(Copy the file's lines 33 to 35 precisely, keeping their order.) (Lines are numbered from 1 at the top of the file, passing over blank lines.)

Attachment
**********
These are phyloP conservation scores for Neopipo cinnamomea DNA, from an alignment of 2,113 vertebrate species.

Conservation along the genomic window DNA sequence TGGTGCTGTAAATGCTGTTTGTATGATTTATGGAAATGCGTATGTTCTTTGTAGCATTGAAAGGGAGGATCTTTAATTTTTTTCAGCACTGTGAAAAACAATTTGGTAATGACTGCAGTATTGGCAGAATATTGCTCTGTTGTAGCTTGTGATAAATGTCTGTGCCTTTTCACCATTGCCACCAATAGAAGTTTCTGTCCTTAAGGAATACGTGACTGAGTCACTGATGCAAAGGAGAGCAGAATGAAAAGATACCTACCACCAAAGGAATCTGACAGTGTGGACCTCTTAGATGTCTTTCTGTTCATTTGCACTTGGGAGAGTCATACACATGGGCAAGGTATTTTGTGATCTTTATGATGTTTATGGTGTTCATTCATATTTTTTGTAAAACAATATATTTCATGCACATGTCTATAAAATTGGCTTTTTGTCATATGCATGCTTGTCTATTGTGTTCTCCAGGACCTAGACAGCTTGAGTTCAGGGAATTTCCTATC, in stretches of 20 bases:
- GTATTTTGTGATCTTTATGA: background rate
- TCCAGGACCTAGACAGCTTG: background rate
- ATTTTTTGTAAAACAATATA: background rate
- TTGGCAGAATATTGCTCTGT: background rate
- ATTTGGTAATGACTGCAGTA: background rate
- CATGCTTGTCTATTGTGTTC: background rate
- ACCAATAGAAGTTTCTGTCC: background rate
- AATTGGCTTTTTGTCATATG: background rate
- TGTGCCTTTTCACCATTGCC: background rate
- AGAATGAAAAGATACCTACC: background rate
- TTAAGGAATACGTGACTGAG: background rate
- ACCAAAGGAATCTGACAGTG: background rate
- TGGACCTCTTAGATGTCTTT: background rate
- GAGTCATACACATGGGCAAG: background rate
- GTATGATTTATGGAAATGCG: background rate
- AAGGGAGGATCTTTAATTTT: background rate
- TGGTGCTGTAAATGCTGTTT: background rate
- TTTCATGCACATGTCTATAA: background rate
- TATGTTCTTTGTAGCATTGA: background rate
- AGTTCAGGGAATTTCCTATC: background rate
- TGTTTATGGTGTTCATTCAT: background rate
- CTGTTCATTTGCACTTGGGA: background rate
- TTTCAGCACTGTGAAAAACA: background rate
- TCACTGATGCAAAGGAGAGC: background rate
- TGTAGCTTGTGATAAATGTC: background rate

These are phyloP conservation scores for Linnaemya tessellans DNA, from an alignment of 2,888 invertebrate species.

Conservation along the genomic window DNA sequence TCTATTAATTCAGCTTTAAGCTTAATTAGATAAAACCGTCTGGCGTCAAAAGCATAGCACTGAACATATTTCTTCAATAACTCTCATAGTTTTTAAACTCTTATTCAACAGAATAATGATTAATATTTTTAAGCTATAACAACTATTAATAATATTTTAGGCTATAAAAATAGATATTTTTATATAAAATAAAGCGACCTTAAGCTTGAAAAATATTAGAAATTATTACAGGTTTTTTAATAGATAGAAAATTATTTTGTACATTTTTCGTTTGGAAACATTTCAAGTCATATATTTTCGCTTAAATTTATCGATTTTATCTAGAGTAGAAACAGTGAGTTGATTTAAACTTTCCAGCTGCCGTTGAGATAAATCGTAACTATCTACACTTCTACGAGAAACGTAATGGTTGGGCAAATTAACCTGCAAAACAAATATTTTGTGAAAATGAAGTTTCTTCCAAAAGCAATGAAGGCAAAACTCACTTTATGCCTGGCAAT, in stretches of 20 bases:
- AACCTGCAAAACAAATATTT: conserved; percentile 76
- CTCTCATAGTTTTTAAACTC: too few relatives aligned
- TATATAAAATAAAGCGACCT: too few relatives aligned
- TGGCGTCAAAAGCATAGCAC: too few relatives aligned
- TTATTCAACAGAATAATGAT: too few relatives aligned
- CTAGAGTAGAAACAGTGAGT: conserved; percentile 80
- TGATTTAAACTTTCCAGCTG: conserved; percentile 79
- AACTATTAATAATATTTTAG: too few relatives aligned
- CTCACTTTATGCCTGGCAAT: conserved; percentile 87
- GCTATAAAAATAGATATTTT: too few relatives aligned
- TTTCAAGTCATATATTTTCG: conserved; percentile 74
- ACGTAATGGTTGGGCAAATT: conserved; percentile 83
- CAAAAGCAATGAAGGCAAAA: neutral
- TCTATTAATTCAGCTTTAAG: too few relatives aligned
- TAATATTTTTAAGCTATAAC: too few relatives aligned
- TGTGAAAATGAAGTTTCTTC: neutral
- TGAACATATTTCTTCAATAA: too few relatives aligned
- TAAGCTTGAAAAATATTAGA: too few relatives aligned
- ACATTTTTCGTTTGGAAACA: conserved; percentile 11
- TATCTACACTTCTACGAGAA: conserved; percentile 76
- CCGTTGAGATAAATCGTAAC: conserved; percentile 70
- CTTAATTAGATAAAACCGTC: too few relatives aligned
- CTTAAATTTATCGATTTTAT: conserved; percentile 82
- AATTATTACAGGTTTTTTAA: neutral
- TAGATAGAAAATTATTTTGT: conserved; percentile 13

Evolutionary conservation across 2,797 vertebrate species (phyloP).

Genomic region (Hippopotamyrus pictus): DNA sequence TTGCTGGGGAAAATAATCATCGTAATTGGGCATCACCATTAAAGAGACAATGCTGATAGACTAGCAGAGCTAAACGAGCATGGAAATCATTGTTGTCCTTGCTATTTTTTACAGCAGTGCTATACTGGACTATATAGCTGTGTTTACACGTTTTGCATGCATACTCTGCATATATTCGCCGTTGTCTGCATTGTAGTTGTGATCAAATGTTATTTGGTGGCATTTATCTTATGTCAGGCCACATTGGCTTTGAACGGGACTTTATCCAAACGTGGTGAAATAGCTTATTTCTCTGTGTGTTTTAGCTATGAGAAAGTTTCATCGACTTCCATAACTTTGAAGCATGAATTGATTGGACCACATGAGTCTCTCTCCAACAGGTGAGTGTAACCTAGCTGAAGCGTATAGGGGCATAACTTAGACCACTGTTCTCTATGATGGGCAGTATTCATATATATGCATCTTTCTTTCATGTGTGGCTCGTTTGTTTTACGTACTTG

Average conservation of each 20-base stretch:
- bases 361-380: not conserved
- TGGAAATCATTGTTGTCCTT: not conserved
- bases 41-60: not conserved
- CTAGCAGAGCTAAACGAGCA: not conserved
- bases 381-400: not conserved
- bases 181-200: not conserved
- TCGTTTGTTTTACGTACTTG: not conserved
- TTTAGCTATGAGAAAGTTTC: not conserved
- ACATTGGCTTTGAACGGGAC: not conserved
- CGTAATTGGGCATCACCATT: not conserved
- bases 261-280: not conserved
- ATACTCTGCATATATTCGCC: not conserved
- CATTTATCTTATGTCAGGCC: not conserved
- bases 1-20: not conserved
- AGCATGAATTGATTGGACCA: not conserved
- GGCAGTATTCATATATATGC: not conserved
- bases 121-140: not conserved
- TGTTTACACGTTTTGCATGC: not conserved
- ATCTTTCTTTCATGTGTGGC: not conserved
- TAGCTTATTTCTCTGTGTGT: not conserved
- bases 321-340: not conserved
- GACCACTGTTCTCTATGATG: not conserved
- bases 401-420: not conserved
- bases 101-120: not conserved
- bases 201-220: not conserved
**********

- TGGCGTCAAAAGCATAGCAC: too few relatives aligned
- TTATTCAACAGAATAATGAT: too few relatives aligned
- CTAGAGTAGAAACAGTGAGT: conserved; percentile 80